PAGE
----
Re[Haskell-cafe] duction Sequence of simple Fibonacci sequence implementation

Bulat Ziganshin bulat.ziganshin at
Fri Aug 28 06:10:43 EDT 2009

Hello staafmeister,

Friday, August 28, 2009, 1:54:38 PM, you wrote:

it just works other way. imagine a whole haskell program as a graph.
i.e. expression 1+2, for example, forms a node with (=) in its root
and 1 and 2 as its subtrees. computation of program is a series of
graph reductions, replacing nodes with results, f.e. 1+2 => 3

this graph can share computations in only one way - when you give
sharec node a name and use this name twice. for example, the following

sum[1..1000] + prod[1..1000]

don't share anything, but this

let list = [1..1000]
in sum list + prod list

share the list. performing sharing via explicit naming common
subexpressions is the only way to memoize results

you imagine something highly inefficient like storing results of every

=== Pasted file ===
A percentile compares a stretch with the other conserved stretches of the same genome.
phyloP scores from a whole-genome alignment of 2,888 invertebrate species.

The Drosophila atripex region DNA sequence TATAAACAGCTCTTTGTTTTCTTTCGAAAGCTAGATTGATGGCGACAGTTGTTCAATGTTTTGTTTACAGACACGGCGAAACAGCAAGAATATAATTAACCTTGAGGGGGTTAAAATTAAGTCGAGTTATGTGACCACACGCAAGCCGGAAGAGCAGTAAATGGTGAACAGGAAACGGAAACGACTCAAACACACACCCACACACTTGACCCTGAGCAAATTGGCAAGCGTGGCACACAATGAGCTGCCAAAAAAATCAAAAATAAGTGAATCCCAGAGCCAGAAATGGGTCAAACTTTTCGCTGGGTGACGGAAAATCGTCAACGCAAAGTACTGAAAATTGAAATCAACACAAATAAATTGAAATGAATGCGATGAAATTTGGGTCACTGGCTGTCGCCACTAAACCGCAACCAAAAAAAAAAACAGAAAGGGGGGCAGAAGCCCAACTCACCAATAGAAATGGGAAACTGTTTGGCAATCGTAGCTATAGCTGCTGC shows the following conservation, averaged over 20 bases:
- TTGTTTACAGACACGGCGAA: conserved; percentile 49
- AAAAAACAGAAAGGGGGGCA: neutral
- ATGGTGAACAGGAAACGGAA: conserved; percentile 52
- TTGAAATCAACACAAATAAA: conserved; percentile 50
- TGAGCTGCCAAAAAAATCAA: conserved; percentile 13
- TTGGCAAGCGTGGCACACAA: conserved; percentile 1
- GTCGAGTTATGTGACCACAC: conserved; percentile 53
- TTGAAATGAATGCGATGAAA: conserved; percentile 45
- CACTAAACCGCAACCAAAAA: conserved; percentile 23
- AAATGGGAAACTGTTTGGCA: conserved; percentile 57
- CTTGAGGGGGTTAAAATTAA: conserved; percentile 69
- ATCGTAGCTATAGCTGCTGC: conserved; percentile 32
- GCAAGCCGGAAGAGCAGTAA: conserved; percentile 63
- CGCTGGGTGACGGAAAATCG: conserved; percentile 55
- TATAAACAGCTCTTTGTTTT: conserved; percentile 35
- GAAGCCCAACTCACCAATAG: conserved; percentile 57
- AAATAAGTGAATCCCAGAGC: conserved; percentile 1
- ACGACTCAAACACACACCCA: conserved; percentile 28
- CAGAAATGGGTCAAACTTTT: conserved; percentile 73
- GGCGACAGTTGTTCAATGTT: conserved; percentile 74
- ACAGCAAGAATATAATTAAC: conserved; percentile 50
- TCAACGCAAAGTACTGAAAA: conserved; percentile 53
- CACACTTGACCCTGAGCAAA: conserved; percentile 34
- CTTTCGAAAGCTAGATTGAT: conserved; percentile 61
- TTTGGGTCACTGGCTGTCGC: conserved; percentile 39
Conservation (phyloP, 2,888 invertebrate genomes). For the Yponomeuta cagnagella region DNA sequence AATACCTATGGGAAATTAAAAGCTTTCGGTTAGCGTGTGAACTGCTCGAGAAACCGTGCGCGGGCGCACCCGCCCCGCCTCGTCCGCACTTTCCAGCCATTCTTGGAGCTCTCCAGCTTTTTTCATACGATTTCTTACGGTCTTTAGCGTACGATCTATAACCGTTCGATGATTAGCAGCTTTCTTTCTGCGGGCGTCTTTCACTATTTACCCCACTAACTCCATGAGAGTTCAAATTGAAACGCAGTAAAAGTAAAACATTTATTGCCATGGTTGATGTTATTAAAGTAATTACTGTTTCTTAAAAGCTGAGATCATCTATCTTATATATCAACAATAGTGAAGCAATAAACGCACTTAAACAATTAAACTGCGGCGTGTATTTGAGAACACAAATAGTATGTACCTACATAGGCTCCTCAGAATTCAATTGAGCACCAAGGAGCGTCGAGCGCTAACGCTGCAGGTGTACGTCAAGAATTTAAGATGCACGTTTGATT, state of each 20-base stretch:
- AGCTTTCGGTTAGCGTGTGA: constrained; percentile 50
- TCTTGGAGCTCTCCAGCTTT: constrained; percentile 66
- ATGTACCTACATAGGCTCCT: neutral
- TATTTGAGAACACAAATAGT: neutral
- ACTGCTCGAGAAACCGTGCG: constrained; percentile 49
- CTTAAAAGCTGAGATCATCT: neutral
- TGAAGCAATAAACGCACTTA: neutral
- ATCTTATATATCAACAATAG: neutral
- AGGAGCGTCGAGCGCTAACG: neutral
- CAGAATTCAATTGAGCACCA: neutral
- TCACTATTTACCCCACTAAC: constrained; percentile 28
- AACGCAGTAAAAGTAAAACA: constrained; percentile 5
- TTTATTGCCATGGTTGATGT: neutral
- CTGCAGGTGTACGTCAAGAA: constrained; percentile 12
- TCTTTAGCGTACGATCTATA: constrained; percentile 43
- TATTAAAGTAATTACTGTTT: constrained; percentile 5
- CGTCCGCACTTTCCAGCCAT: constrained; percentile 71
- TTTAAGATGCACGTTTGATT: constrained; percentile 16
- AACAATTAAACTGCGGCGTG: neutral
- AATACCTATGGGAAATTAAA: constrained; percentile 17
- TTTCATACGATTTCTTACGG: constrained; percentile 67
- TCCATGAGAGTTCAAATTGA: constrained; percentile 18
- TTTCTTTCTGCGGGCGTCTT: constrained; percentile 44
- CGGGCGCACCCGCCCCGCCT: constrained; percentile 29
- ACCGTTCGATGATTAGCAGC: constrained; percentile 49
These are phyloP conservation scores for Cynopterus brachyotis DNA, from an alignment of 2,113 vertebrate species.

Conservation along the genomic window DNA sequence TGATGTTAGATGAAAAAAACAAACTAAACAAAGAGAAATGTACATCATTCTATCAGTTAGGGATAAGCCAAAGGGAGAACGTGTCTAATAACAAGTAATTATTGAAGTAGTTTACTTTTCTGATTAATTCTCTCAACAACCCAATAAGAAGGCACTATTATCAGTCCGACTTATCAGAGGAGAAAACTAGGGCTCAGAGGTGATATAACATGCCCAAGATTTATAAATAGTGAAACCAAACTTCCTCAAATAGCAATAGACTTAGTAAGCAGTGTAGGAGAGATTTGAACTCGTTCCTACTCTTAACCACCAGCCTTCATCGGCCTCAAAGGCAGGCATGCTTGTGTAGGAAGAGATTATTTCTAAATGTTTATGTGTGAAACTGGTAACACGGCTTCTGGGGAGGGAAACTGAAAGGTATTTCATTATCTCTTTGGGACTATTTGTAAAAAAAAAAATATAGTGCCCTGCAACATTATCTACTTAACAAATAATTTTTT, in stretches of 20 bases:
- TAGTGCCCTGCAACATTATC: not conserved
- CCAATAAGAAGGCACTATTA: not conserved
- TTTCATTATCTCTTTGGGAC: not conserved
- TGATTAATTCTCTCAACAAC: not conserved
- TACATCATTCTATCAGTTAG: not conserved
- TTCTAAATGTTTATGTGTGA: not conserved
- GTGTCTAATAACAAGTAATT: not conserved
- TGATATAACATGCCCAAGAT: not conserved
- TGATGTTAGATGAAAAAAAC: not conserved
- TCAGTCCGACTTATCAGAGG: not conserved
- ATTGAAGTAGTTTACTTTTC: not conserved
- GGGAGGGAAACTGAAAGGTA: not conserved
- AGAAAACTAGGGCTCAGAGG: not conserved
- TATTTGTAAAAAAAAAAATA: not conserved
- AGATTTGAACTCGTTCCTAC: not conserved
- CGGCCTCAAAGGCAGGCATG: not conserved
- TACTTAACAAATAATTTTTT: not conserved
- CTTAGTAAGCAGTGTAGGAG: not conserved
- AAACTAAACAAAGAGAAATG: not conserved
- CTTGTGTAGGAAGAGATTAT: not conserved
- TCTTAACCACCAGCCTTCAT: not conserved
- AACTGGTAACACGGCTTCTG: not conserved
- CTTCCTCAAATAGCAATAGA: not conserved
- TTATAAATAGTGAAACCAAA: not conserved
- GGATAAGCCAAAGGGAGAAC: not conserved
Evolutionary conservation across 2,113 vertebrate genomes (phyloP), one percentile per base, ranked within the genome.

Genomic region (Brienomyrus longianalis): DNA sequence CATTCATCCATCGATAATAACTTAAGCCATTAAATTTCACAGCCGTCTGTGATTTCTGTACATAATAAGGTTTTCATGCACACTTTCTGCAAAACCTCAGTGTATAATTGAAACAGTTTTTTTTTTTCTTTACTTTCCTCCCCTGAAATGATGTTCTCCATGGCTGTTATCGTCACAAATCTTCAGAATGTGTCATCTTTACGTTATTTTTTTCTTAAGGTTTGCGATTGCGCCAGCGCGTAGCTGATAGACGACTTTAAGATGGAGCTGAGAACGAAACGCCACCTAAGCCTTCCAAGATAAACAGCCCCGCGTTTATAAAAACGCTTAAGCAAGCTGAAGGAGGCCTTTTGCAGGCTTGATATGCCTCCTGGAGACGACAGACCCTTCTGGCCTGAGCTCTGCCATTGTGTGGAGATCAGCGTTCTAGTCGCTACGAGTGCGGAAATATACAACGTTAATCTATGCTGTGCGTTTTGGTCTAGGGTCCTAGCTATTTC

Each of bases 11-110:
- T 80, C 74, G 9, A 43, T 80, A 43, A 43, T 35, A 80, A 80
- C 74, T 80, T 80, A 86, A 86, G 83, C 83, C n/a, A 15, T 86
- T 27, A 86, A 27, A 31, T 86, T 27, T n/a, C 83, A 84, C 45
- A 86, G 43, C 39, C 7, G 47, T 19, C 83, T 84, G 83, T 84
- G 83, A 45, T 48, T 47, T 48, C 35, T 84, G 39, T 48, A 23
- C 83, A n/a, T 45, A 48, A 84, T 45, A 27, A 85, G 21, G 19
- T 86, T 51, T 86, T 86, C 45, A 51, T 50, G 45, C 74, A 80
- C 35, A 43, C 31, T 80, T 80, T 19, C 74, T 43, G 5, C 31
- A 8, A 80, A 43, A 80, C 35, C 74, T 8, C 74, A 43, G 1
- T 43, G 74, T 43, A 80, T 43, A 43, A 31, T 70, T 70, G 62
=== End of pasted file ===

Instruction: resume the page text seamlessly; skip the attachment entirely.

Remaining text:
computation ever done. are you think it really makes a sense?

sometimes haskell compilers may deduce that some computation is used
twice. if result of this computation definitely require less memory
than computation itself, compiler may perform optimization by storing
its result. it's called Common Subexpression Elimination. but its' not
guaranteed, and afaik is pretty limited in ghc

> Thanks for the memo trick! Now I understand that the haskell compiler
> cannot memoize functions of integers, because it could change the space
> behaviour. However I think it could memoize everything else. Because all
> types that are data objects sitting in memory (so the arg is essentially a
> reference)
> can be memoized, without changing the space properties (except for overall
> constants). Does haskell do this? And if it doesn't can you turn it on?

> Cheers, Gerben

Best regards,
 Bulat                            mailto:Bulat.Ziganshin at

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